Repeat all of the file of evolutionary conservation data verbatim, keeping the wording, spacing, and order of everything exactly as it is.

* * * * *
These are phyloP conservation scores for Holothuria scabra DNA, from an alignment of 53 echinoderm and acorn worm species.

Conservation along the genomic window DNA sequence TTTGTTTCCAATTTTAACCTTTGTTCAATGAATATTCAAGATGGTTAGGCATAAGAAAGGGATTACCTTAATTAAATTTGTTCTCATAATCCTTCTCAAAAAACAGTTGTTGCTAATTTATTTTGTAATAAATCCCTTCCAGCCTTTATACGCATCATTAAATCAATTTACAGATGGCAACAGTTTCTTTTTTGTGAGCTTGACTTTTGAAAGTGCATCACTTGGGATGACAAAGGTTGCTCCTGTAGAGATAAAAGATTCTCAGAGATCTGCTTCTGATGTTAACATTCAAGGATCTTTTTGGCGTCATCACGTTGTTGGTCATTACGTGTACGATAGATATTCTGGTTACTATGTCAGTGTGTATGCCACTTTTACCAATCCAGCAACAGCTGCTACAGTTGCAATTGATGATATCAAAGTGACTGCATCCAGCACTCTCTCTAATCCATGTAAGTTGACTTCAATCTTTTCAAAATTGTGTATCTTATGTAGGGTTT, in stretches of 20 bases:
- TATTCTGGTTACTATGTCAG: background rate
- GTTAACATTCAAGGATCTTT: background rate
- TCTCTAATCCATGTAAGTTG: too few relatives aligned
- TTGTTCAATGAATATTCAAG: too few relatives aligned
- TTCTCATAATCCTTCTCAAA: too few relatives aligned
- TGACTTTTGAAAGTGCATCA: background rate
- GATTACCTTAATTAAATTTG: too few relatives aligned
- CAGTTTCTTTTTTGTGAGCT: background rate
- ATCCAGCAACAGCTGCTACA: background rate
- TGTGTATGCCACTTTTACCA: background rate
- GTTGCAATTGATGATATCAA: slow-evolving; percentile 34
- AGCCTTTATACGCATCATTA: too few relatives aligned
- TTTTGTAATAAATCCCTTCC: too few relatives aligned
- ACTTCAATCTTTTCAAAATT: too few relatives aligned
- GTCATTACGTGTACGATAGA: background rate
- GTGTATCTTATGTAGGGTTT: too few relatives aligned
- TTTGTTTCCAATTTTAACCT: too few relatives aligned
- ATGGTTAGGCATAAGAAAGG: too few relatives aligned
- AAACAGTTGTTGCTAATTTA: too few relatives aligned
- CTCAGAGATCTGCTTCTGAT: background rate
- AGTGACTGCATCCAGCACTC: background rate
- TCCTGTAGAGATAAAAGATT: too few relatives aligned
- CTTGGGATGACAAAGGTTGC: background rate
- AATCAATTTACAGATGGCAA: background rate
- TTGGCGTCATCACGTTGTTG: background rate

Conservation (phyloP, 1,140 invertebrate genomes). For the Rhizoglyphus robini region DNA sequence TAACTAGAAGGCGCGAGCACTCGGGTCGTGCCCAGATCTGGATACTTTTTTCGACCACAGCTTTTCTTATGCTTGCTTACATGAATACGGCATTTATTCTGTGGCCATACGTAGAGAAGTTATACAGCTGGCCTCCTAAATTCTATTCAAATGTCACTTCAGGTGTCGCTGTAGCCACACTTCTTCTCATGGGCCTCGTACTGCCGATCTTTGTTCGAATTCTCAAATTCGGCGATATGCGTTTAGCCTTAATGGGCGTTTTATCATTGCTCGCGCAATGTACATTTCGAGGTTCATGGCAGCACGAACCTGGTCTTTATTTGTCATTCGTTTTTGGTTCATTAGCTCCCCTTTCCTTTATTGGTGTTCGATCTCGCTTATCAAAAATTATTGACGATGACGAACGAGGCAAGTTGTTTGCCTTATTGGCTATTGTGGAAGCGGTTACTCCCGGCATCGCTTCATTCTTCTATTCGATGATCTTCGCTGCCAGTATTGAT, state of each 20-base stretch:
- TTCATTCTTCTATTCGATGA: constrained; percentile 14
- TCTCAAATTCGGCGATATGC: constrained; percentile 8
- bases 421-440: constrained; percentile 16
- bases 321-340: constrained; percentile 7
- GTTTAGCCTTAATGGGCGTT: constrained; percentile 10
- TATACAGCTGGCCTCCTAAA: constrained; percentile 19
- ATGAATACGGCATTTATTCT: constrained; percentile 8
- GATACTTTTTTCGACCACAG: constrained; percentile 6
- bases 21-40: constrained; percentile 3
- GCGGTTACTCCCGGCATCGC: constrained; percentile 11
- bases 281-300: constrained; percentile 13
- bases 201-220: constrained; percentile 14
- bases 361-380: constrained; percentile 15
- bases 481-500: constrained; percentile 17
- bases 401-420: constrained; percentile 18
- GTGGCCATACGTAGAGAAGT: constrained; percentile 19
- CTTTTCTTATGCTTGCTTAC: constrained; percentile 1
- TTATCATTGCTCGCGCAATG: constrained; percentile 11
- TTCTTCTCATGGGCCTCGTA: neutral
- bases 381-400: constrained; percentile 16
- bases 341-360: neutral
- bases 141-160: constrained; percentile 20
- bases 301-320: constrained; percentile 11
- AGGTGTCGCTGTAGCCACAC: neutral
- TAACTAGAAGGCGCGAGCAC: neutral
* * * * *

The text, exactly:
These are phyloP conservation scores for Holothuria scabra DNA, from an alignment of 53 echinoderm and acorn worm species.

Conservation along the genomic window DNA sequence TTTGTTTCCAATTTTAACCTTTGTTCAATGAATATTCAAGATGGTTAGGCATAAGAAAGGGATTACCTTAATTAAATTTGTTCTCATAATCCTTCTCAAAAAACAGTTGTTGCTAATTTATTTTGTAATAAATCCCTTCCAGCCTTTATACGCATCATTAAATCAATTTACAGATGGCAACAGTTTCTTTTTTGTGAGCTTGACTTTTGAAAGTGCATCACTTGGGATGACAAAGGTTGCTCCTGTAGAGATAAAAGATTCTCAGAGATCTGCTTCTGATGTTAACATTCAAGGATCTTTTTGGCGTCATCACGTTGTTGGTCATTACGTGTACGATAGATATTCTGGTTACTATGTCAGTGTGTATGCCACTTTTACCAATCCAGCAACAGCTGCTACAGTTGCAATTGATGATATCAAAGTGACTGCATCCAGCACTCTCTCTAATCCATGTAAGTTGACTTCAATCTTTTCAAAATTGTGTATCTTATGTAGGGTTT, in stretches of 20 bases:
- TATTCTGGTTACTATGTCAG: background rate
- GTTAACATTCAAGGATCTTT: background rate
- TCTCTAATCCATGTAAGTTG: too few relatives aligned
- TTGTTCAATGAATATTCAAG: too few relatives aligned
- TTCTCATAATCCTTCTCAAA: too few relatives aligned
- TGACTTTTGAAAGTGCATCA: background rate
- GATTACCTTAATTAAATTTG: too few relatives aligned
- CAGTTTCTTTTTTGTGAGCT: background rate
- ATCCAGCAACAGCTGCTACA: background rate
- TGTGTATGCCACTTTTACCA: background rate
- GTTGCAATTGATGATATCAA: slow-evolving; percentile 34
- AGCCTTTATACGCATCATTA: too few relatives aligned
- TTTTGTAATAAATCCCTTCC: too few relatives aligned
- ACTTCAATCTTTTCAAAATT: too few relatives aligned
- GTCATTACGTGTACGATAGA: background rate
- GTGTATCTTATGTAGGGTTT: too few relatives aligned
- TTTGTTTCCAATTTTAACCT: too few relatives aligned
- ATGGTTAGGCATAAGAAAGG: too few relatives aligned
- AAACAGTTGTTGCTAATTTA: too few relatives aligned
- CTCAGAGATCTGCTTCTGAT: background rate
- AGTGACTGCATCCAGCACTC: background rate
- TCCTGTAGAGATAAAAGATT: too few relatives aligned
- CTTGGGATGACAAAGGTTGC: background rate
- AATCAATTTACAGATGGCAA: background rate
- TTGGCGTCATCACGTTGTTG: background rate

Conservation (phyloP, 1,140 invertebrate genomes). For the Rhizoglyphus robini region DNA sequence TAACTAGAAGGCGCGAGCACTCGGGTCGTGCCCAGATCTGGATACTTTTTTCGACCACAGCTTTTCTTATGCTTGCTTACATGAATACGGCATTTATTCTGTGGCCATACGTAGAGAAGTTATACAGCTGGCCTCCTAAATTCTATTCAAATGTCACTTCAGGTGTCGCTGTAGCCACACTTCTTCTCATGGGCCTCGTACTGCCGATCTTTGTTCGAATTCTCAAATTCGGCGATATGCGTTTAGCCTTAATGGGCGTTTTATCATTGCTCGCGCAATGTACATTTCGAGGTTCATGGCAGCACGAACCTGGTCTTTATTTGTCATTCGTTTTTGGTTCATTAGCTCCCCTTTCCTTTATTGGTGTTCGATCTCGCTTATCAAAAATTATTGACGATGACGAACGAGGCAAGTTGTTTGCCTTATTGGCTATTGTGGAAGCGGTTACTCCCGGCATCGCTTCATTCTTCTATTCGATGATCTTCGCTGCCAGTATTGAT, state of each 20-base stretch:
- TTCATTCTTCTATTCGATGA: constrained; percentile 14
- TCTCAAATTCGGCGATATGC: constrained; percentile 8
- bases 421-440: constrained; percentile 16
- bases 321-340: constrained; percentile 7
- GTTTAGCCTTAATGGGCGTT: constrained; percentile 10
- TATACAGCTGGCCTCCTAAA: constrained; percentile 19
- ATGAATACGGCATTTATTCT: constrained; percentile 8
- GATACTTTTTTCGACCACAG: constrained; percentile 6
- bases 21-40: constrained; percentile 3
- GCGGTTACTCCCGGCATCGC: constrained; percentile 11
- bases 281-300: constrained; percentile 13
- bases 201-220: constrained; percentile 14
- bases 361-380: constrained; percentile 15
- bases 481-500: constrained; percentile 17
- bases 401-420: constrained; percentile 18
- GTGGCCATACGTAGAGAAGT: constrained; percentile 19
- CTTTTCTTATGCTTGCTTAC: constrained; percentile 1
- TTATCATTGCTCGCGCAATG: constrained; percentile 11
- TTCTTCTCATGGGCCTCGTA: neutral
- bases 381-400: constrained; percentile 16
- bases 341-360: neutral
- bases 141-160: constrained; percentile 20
- bases 301-320: constrained; percentile 11
- AGGTGTCGCTGTAGCCACAC: neutral
- TAACTAGAAGGCGCGAGCAC: neutral